All I know about the best man in my wedding is he didn’t exist.
Five days before John F. Kennedy was assassinated in Dallas, I got married for the second time. It was a Sunday, the day after I’d covered the SMU-Arkansas game at the Cotton Bowl, and Jo and I—who had known each other a good three weeks—were convinced by this romantic con man who called himself Richard Noble that we should drive to Durant, Oklahoma, and get married. Richard Noble personally drove us in his air-conditioned convertible. He paid for the blood tests and license. We used his 1949 Stanford class ring in the ceremony, and we drank a quart of his scotch and sang “Hey, Look Me Over” (“Remember when you’re down and out, the only way is up!”) on the way back to Dallas.
There was no such person as Richard Noble, and the Stanford class ring was bought in a hock shop. Whoever the man was who called himself Richard Noble had set up a bogus sales office in a North Dallas apartment complex inhabited mainly by airline stews and indomitable seekers and had managed to ingratiate himself with his personality, credit cards, liquor supply, and national WATS line. A month or so after the assassination, which I assume he had nothing to do with, Richard Noble vanished in the night. The FBI came around asking questions, and that was the last I heard.
A lot of bizarre people were doing some very strange things in Dallas in the fall of 1963, and Richard Noble was only one of them. Madame Nhu bought a dozen shower caps at Neiman-Marcus and tried to drum up support for the Diem regime in Saigon, even while her host in the U.S., the CIA, laid plans to assassinate Diem himself. Members of the American Nazi Party danced around a man in an ape suit in front of the Times Herald building. Congressman Bruce Alger, who had once carried a sign accusing Lyndon Johnson of being a traitor, went on television to denounce the Peace Corps as “welfare socialism and godless materialism, all at the expense of capitalism and basic U.S. spiritual and moral values.” Zealots from the National Indignation Committee picketed a UN Day speech by Ambassador Adlai Stevenson; they called him Addle-Eye and booed and spat on him and hit him on the head with a picket sign. When a hundred civic leaders wired strong and sincere apologies to the ambassador, General Edwin Walker, who had been cashiered by the Pentagon for force-feeding his troops right-wing propaganda, flew the American flag upside down in front of his military-gray mansion on Turtle Creek. There were pro-Castro cabals and anti-Castro cabals that overlapped and enough clandestine commerce to fill a dozen Bogart movies. Drugs, arms, muscle, propaganda: the piety of the Dallas business climate was the perfect cover. A friend of mine in banking operated a fleet of trucks in Bogotá as a sideline. Airline stewardesses brought in sugar-coated cookies of black Turkish hash without having the slightest notion of what they were carrying.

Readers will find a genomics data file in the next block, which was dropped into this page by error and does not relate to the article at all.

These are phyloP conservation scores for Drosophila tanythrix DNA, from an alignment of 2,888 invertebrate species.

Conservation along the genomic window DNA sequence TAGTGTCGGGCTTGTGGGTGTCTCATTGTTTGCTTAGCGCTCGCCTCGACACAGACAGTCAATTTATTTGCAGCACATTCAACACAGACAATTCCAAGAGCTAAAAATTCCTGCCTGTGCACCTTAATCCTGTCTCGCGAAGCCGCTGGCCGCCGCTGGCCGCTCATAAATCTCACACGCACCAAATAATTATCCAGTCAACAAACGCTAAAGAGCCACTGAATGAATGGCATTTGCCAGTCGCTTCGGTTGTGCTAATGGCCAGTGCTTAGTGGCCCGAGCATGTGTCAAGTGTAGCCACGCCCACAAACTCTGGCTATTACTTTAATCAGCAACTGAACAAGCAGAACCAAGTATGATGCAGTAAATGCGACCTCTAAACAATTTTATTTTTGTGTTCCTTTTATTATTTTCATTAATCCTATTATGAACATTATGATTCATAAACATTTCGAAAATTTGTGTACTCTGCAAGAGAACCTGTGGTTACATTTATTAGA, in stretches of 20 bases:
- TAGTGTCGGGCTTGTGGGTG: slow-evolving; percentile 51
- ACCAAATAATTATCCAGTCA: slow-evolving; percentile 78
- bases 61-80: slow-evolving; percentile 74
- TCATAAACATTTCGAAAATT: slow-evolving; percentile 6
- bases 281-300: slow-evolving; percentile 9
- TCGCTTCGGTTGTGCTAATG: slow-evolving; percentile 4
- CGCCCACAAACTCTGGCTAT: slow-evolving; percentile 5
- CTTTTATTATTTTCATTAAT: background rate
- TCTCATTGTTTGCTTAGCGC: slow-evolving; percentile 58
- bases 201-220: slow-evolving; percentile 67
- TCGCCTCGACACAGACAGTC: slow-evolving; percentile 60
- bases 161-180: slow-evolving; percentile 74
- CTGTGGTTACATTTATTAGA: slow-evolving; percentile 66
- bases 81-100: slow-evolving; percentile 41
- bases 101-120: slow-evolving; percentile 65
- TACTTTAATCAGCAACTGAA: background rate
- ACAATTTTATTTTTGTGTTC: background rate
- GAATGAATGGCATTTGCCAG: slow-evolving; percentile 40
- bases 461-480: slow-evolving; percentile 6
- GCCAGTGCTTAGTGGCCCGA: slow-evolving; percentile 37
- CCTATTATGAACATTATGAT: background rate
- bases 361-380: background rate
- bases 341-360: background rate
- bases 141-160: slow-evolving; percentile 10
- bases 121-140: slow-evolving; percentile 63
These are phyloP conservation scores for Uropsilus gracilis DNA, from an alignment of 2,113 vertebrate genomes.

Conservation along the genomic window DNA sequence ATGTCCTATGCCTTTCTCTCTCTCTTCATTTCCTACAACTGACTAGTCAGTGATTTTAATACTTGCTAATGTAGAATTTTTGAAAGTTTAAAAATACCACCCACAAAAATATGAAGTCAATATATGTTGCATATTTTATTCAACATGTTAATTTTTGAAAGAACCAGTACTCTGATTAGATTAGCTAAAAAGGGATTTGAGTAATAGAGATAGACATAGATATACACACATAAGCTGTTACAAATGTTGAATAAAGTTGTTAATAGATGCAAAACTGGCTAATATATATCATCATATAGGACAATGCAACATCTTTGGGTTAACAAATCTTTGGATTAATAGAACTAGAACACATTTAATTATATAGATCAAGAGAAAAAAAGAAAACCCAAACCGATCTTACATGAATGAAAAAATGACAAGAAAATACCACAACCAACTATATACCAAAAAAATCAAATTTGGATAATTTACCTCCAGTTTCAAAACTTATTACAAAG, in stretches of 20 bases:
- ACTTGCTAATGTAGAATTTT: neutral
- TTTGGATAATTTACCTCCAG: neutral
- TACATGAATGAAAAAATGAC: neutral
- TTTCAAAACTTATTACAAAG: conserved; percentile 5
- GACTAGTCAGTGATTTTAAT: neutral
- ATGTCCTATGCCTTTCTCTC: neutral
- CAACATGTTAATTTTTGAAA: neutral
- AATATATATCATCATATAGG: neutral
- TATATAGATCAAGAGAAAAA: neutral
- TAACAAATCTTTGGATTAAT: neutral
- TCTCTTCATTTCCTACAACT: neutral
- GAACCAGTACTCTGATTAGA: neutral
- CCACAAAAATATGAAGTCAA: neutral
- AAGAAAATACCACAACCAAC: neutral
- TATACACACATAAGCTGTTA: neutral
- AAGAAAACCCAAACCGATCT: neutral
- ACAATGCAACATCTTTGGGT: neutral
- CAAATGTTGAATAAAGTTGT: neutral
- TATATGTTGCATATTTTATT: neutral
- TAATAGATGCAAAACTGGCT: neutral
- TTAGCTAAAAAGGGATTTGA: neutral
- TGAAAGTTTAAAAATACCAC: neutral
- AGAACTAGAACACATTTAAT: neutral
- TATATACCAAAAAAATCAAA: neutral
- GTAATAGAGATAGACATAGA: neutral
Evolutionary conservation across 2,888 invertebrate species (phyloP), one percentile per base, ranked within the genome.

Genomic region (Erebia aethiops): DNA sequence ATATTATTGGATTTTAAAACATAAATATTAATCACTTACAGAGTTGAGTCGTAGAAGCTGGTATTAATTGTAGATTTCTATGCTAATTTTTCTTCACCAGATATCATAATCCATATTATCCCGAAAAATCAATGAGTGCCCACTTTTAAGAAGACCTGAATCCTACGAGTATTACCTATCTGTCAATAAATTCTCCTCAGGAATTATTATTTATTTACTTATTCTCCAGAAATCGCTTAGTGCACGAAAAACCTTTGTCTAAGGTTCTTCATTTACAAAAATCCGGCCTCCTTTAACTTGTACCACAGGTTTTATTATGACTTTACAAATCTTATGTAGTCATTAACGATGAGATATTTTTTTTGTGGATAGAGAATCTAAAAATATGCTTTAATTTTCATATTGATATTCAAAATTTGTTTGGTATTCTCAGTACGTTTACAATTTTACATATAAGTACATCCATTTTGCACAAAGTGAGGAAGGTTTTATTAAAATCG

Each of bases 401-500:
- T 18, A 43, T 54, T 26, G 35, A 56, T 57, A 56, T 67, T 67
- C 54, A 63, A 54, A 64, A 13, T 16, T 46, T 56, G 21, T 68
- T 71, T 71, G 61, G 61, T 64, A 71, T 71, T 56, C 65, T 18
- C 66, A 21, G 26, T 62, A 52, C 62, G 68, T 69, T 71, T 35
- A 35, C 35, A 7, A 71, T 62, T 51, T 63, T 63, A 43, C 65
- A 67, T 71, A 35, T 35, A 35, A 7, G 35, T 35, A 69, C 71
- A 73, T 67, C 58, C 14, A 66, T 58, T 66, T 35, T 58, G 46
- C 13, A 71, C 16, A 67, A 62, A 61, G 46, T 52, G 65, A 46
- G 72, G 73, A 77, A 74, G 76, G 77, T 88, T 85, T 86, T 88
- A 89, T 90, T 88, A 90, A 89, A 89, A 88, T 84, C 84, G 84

Jack Ruby was having one of his customary feuds with an employee of his Carousel Club, but this one was serious. His star attraction Jada claimed that she feared for her life and placed Ruby under peace bond. Newspaper ads for the Carousel Club during the week of November 22 featured Bill Demar, a comic ventriloquist—hardly Ruby’s style, but the best he could do.
And someone took a pot shot at General Walker in his own home. People said later it was Lee Harvey Oswald.
If there is a tear left, shed it for Jack Ruby. He didn’t make history; he only stepped in front of it. When he emerged from obscurity into that inextricable freeze-frame that joins all of our minds to Dallas, Jack Ruby, a bald-headed little man who wanted above all else to make it big, had his back to the camera.
I can tell you about Jack Ruby, and about Dallas, and if necessary remind you that human life is sweetly fragile and the holy litany of ambition and success takes as many people to hell as it does to heaven. But someone else will have to tell you about Oswald, and what he was doing in Dallas that November, when Jack Ruby took the play away from Oswald, and from all of us.
Dallas, Oswald, Ruby, Watts, Whitman, Manson, Ray, Sirhan, Bremer, Viet Nam, Nixon, Watergate, FBI, CIA, Squeaky Fromme, Sara Moore—the list goes on and on. Who the hell wrote this script, and where will it end? A dozen years of violence, shock, treachery, and paranoia, and I date it all back to that insane weekend in Dallas and Jack Ruby—the one essential link in the chain, the man who changed an isolated act into a trend.
Jack Ruby had come a long way from the ghettos of Chicago, or so he liked to think. He described the Carousel Club as a “f--ing classy joint” and patrons who challenged his opinion sometimes got thrown down the stairs. The Carousel was a dingy, cramped walkup in the 1300 block of Commerce, right next to Abe Weinstein’s Colony Club and close to the hotels, restaurants, and night spots that made downtown Dallas lively and respectably sinister in those times of official innocence. You can see more flesh in a high school biology class now than you could at any of the joints on The Strip in 1963, but that wasn’t the point. Jack Ruby ran what he considered a “decent” place, a “high-class” place, a place that Dallas could view with pride. “Punks” and “characters” who wandered in by mistake were as likely as not to leave with an impression of Jack Ruby’s fist where there nose used to be.
Cops and newspapermen, that’s who Ruby wanted in his place. Dallas cops drank there regularly, and none of them ever paid for a drink. Any girl caught hooking in his joint would